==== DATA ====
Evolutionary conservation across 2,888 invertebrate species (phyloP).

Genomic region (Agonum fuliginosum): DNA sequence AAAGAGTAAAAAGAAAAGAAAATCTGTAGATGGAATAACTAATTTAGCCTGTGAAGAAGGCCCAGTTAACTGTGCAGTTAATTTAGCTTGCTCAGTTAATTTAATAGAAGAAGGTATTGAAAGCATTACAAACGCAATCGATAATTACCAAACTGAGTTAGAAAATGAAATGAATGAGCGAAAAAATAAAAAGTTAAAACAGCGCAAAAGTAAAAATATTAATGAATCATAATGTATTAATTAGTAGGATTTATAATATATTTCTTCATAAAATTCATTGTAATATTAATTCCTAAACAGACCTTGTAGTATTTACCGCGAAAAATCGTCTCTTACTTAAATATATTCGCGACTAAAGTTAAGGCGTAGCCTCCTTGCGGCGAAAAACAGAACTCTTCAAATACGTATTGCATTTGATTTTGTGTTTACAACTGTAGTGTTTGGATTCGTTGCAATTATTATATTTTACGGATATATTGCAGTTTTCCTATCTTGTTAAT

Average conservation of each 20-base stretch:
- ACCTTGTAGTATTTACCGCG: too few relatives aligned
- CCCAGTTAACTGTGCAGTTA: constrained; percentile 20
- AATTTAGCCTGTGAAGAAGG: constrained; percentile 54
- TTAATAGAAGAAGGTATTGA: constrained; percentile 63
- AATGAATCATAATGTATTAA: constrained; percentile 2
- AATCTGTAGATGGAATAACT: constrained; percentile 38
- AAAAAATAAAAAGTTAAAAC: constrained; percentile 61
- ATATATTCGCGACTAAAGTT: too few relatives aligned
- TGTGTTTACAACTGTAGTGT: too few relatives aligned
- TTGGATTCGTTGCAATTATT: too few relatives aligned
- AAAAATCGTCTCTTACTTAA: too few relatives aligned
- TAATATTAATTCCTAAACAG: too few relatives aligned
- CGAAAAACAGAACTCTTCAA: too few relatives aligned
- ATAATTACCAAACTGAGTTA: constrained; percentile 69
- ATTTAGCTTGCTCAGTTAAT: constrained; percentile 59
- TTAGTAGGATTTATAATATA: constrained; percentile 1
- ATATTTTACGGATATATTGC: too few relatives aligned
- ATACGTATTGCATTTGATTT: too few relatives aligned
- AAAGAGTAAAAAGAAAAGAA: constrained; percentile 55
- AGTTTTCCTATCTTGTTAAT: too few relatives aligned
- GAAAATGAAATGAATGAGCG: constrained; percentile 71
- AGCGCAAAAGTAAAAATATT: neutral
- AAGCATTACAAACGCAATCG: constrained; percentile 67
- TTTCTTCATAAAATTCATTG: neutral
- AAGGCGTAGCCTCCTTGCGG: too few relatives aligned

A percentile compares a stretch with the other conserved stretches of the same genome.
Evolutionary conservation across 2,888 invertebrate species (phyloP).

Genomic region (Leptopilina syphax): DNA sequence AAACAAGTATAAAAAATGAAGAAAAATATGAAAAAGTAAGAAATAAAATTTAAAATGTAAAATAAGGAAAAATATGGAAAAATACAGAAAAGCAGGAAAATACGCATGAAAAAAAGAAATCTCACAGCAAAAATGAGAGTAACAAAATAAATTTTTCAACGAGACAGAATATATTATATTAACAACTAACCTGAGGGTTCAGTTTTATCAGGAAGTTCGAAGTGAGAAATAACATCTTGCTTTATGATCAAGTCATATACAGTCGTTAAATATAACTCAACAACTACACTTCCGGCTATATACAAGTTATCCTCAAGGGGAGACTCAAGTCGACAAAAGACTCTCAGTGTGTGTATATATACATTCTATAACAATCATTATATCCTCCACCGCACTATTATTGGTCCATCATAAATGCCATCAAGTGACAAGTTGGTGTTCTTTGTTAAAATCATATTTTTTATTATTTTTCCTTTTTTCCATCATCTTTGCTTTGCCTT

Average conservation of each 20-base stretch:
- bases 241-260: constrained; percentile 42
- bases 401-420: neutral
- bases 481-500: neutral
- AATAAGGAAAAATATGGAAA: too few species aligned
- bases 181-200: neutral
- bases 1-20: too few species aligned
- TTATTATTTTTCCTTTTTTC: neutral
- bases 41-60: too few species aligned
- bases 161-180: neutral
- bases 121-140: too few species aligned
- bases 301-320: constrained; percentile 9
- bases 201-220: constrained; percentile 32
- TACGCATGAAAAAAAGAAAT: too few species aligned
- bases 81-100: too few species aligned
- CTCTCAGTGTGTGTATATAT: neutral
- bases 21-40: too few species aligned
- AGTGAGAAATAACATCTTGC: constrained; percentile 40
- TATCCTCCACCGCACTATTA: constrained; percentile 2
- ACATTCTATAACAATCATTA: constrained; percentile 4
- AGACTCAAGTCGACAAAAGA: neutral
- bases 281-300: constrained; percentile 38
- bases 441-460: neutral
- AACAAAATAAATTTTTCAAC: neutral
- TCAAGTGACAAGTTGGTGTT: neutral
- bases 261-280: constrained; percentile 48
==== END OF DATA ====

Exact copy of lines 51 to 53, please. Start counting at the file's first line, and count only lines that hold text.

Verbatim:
- ACATTCTATAACAATCATTA: constrained; percentile 4
- AGACTCAAGTCGACAAAAGA: neutral
- bases 281-300: constrained; percentile 38